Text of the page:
Payne asks us to get pretty drastic here, saying that most toy collections can be cut down by two-thirds or more: “Imagine the sensory overload that can happen for a child when every surface, every drawer and closet is filled with stuff? So many choices and so much stimuli rob them of time and attention. Too much stuff deprives kids of leisure, and the ability to explore their worlds deeply.”

2. Choose toys that are not “fixed” and can provide endless ways to play.

For example, a plastic toy with a buzzer does only one thing. It doesn’t challenge a child to invent and create, and it’s likely to end up at the bottom of the toy chest pretty fast.

Instead, choose toys that aren’t “fixed” and that can offer multiple ways to role play, create and learn, like a cardboard box that can become a rocket ship, a castle or a lemonade stand. Dolls, building toys and creative materials like paint and molding clay are also excellent “non-fixed” choices.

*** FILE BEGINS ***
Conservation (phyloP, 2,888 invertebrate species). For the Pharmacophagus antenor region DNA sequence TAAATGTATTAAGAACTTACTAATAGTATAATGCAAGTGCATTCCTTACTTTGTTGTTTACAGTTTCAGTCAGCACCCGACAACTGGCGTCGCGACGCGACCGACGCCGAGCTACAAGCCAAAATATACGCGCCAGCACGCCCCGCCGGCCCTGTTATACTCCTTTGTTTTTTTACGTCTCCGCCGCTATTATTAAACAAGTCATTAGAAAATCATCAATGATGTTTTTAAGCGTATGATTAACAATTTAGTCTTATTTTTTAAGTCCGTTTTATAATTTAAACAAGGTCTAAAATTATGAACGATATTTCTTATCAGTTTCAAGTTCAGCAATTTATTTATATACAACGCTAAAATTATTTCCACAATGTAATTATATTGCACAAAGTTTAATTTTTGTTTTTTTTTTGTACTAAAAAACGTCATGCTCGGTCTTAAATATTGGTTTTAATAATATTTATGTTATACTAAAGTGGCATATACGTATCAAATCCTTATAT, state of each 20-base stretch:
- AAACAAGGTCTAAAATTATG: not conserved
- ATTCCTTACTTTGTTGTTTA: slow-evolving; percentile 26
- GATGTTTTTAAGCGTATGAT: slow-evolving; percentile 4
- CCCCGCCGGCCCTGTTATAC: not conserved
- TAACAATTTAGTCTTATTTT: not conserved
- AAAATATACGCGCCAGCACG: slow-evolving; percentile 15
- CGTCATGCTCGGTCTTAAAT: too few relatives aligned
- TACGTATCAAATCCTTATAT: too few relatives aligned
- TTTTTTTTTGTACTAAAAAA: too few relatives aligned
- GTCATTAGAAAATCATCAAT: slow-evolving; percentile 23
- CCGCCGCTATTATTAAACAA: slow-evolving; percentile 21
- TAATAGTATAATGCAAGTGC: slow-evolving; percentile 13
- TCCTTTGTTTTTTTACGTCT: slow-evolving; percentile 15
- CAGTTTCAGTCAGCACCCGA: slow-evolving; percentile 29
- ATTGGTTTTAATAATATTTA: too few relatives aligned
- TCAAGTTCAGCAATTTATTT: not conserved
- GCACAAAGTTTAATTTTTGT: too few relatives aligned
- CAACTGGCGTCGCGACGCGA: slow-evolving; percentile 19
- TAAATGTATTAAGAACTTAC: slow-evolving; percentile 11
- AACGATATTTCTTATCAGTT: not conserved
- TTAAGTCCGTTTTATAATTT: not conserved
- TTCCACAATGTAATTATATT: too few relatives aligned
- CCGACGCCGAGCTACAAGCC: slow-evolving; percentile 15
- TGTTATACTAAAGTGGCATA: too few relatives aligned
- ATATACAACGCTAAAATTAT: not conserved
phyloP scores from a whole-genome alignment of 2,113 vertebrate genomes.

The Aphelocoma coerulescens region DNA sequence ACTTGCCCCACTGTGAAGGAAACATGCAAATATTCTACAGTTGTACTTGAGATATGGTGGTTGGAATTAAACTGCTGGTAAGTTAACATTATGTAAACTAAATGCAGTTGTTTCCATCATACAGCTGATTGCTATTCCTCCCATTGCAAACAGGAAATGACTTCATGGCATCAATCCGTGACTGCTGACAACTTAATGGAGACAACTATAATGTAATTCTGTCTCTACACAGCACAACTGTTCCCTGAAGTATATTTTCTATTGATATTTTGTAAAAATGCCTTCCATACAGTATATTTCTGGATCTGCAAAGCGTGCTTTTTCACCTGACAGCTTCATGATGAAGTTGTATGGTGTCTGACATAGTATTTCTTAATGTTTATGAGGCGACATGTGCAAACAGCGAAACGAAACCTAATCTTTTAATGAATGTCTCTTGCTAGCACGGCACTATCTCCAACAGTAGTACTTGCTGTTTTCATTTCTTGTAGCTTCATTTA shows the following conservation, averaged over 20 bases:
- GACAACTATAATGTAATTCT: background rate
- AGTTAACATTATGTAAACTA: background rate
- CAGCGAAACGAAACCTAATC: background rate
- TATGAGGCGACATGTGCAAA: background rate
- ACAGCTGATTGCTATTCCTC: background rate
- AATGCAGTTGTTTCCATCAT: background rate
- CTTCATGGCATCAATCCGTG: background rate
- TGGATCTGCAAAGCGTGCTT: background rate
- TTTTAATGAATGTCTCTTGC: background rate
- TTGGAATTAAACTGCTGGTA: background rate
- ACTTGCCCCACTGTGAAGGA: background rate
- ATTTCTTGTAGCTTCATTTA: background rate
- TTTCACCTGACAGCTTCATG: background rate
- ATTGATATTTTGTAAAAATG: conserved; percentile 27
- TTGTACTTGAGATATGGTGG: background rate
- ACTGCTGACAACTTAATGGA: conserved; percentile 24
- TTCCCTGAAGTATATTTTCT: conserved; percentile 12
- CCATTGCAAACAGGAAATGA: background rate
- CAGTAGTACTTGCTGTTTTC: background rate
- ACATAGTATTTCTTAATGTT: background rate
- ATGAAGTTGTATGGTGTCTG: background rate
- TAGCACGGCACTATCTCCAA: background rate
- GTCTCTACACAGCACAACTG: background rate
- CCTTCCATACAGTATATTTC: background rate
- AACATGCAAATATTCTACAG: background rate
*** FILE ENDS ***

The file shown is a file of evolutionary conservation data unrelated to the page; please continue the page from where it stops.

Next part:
With these two concepts in hand, I was ready to conquer toys!

Um, easier said than done.

While I love these concepts, I have to confess that they were a little tricky to implement in our household. As a professional organizer, I can easily let go of things. (My husband says I’ll get rid of anything that’s not bolted down.)

My daughter, on the the other hand, is a different story. She is attached to ALL of her toys, whether they be broken, tossed aside or “fixed.” We are guilty of having MANY “fixed” plastic toys. So what’s a parent of a little pack rat to do?

Luckily, I had an ace in my back pocket. One of my dear friends, Patty Morrissey, also happens to be a KonMari consultant in New York and a Simplicity Parenting advocate. Patty encouraged me to think of our home as a classroom and our toys as inventory that I can curate based on my daughter’s current stage of development.